All the other candidates need to do a reality check and cut their losses. However, most will continue to campaign through Super Tuesday and then assess their campaign's chances of successfully securing the nomination. It's what happens in every election cycle.
Beto waited too long. In my opinion, Beto O'Rourke, the former Congressman from Texas who ran a lively and aggressive grassroots Senate campaign against sitting Senator Ted Cruz in 2016, perhaps citing caution and research as reasons, waited far too long to announce his candidacy and lost both name recognition among national voters and his populist momentum. If a presidential candidate loses either of these, they are faced with a difficult reality, from which few recover.
Name recognition matters. Among those candidates who also have a serious name recognition issue, you can include on that list former HUD Secretary and San Antonio Mayor Julian Castro—though he presents better than the rest of the other candidates such as Senator Senato Michael Bennett, Congressman Swalwell, Andrew Yang, Senator Kirsten Gillibrand, Marianne Williamson (I'm actually not sure how she made it this far), Gov. Hickenlooper, NYC Mayor Bill DeBlasio, and the rest of those pictured above.
My predictions for the coming weeks
Marianne Williamson will be the first to drop out of the race - she comes across as a bit kooky as a New Age author and speaker and I don't see her campaign's popularity or funding continuing for much longer after the debate performance. Although she performed better than most expected, she doesn't have the experience nor the electability required to last much longer.
Joe Biden won't lead the field in a year's time. I think Joe will probably gaffe his way out of serious contention, at least in the eyes of younger voters. The majority of Democrats are older and sadly, far too complacent to do the hard work of vetting candidates beyond their popularity; Biden's hopes might be pinned to those who don't want to think too much about candidate choice or the issues, a by-product of the 2-hour Trump news cycle that's worn them down as well as their own intellectual laziness.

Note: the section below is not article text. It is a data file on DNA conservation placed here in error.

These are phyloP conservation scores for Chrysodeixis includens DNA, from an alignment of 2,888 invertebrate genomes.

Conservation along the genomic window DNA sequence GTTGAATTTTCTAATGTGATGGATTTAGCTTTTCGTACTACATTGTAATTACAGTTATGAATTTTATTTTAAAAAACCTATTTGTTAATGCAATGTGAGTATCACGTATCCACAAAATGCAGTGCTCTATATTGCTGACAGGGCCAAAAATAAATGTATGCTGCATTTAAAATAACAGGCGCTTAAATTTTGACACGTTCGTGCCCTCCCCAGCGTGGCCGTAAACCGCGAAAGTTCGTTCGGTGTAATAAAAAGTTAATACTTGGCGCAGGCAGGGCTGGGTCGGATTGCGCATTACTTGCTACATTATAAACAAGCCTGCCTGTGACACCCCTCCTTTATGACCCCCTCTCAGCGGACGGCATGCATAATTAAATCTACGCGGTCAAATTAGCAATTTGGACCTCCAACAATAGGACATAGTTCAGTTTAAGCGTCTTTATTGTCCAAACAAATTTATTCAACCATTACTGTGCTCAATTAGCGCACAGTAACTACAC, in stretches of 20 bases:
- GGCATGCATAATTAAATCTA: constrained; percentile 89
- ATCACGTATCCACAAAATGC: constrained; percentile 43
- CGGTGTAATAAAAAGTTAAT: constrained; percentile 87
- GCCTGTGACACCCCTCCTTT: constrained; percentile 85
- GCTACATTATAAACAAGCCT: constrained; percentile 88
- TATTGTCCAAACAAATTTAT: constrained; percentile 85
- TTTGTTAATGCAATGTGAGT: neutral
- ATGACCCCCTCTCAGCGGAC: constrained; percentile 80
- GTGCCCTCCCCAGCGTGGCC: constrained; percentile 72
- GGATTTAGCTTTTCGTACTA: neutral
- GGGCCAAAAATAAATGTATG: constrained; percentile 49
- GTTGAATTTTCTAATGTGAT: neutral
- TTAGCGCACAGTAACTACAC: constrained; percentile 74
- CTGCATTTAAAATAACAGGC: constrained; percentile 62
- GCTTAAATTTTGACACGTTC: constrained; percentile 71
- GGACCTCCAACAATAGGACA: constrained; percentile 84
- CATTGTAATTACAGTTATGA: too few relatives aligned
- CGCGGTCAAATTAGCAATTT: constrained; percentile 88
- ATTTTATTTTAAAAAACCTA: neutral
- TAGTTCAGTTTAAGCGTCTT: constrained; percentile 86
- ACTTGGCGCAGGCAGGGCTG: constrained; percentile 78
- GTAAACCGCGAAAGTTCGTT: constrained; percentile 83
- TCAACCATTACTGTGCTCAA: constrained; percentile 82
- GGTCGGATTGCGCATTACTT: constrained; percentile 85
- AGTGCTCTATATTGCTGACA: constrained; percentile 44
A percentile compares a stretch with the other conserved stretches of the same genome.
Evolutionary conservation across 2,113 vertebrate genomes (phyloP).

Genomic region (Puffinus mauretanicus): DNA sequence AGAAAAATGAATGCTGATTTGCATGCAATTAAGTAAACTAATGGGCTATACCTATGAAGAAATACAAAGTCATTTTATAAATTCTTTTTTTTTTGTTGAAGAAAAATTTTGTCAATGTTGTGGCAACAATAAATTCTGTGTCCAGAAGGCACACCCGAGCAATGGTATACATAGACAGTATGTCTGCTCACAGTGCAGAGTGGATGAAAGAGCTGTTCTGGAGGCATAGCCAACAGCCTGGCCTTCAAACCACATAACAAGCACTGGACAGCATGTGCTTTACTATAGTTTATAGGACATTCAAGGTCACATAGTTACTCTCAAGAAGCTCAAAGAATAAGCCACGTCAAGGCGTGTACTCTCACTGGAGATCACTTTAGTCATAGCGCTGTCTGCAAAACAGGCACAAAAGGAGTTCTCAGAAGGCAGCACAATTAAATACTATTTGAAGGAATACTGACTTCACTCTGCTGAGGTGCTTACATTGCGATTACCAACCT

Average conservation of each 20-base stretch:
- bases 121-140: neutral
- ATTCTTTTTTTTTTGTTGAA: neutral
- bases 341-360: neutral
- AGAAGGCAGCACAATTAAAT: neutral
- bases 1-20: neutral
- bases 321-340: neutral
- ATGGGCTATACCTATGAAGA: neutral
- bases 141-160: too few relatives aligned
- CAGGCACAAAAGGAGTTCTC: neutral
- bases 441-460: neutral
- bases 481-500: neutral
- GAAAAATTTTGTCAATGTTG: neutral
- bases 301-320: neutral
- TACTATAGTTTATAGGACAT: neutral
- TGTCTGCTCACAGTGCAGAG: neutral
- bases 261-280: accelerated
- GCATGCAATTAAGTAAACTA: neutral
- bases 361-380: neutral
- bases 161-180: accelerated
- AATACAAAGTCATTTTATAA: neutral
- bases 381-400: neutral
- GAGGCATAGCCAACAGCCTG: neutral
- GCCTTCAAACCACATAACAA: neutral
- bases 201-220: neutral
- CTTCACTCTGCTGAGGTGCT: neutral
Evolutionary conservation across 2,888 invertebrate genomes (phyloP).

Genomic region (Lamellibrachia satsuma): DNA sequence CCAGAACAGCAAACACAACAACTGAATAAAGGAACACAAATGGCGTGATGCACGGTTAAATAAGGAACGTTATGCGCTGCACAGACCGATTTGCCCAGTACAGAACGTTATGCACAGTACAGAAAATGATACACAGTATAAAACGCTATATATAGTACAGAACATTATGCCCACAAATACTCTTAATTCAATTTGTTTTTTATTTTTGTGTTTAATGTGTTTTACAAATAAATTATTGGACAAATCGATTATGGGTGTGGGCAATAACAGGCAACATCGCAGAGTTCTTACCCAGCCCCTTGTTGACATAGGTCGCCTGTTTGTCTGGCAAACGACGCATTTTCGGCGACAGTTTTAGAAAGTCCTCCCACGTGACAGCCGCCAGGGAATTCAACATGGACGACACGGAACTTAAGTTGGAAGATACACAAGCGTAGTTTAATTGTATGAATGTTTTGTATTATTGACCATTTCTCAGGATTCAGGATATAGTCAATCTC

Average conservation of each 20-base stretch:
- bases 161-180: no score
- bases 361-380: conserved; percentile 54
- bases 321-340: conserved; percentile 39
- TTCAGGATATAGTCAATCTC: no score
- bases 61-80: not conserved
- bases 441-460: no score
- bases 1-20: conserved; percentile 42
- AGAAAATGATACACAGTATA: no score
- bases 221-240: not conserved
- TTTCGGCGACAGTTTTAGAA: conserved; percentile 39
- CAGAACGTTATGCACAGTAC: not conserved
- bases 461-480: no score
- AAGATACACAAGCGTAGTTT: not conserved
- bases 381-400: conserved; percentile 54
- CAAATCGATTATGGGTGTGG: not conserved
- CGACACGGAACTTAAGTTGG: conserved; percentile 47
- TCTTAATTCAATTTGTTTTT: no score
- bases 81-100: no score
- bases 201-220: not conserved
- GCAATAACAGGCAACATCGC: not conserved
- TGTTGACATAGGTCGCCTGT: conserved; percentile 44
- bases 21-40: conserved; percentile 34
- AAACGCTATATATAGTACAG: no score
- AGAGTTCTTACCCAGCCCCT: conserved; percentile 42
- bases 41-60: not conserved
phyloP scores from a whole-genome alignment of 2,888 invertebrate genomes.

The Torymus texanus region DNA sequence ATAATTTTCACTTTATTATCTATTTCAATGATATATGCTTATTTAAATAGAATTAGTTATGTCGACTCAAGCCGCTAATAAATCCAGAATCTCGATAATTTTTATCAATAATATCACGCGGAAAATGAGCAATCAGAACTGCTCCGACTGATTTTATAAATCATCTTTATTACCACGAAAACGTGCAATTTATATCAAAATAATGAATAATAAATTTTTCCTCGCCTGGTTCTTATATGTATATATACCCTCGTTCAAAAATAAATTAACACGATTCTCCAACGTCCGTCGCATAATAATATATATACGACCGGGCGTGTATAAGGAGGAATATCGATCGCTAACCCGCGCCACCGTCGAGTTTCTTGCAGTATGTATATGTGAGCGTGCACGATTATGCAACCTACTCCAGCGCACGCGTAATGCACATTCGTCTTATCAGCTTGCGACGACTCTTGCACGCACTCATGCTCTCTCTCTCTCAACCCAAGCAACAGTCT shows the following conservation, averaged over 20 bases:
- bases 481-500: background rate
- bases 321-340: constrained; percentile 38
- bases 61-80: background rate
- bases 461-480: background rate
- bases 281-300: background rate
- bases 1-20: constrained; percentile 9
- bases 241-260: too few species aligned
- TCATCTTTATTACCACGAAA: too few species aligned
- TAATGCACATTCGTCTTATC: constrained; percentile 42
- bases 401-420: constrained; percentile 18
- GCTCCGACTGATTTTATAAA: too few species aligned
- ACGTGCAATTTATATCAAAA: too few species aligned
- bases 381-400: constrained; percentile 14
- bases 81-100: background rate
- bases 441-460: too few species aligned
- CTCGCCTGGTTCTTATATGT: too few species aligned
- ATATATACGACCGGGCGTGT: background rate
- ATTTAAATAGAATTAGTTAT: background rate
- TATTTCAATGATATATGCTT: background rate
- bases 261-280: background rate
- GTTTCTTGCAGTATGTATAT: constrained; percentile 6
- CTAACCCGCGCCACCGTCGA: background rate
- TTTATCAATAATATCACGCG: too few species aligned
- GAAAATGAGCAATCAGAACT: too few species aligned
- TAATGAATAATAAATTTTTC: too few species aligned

Beto won't recover from his late entry into the field. As I spoke of earlier, Beto didn't capitalize on his momentum or his popularity and allowed others to step into the spotlight.
Mayor Pete and Julian Castro are potential VP candidates. Neither has the ability to be elected POTUS, but both represent minority populations (Hispanic and LGBTQ communities) that might prove attractive as the ticket's second seat.
Elizabeth Warren will out-perform Kamala Harris on Super Tuesday. Kamala Harris and Elizbeth Warren are both in it to win it - I don't doubt that at all. Both are definitely top-tier contenders for the nation's highest office, with Warren enjoying more name recognition and relatable public and private experience than Harris's, owing to her background as a prosecutor, City Attorney for San Francisco, California Attorney General, and her more recent appearances in hearings on Capitol Hill. Either would make an interesting VP choice, but I think Warren will fare better at the voting booth.
Now it's your turn...
I know some who read this essay will disagree with everything I've written, and that's fine. You are free to disagree with me in the comments. I'm hoping we can promote a discourse based in reality, not just with Kool-Aid infused retorts.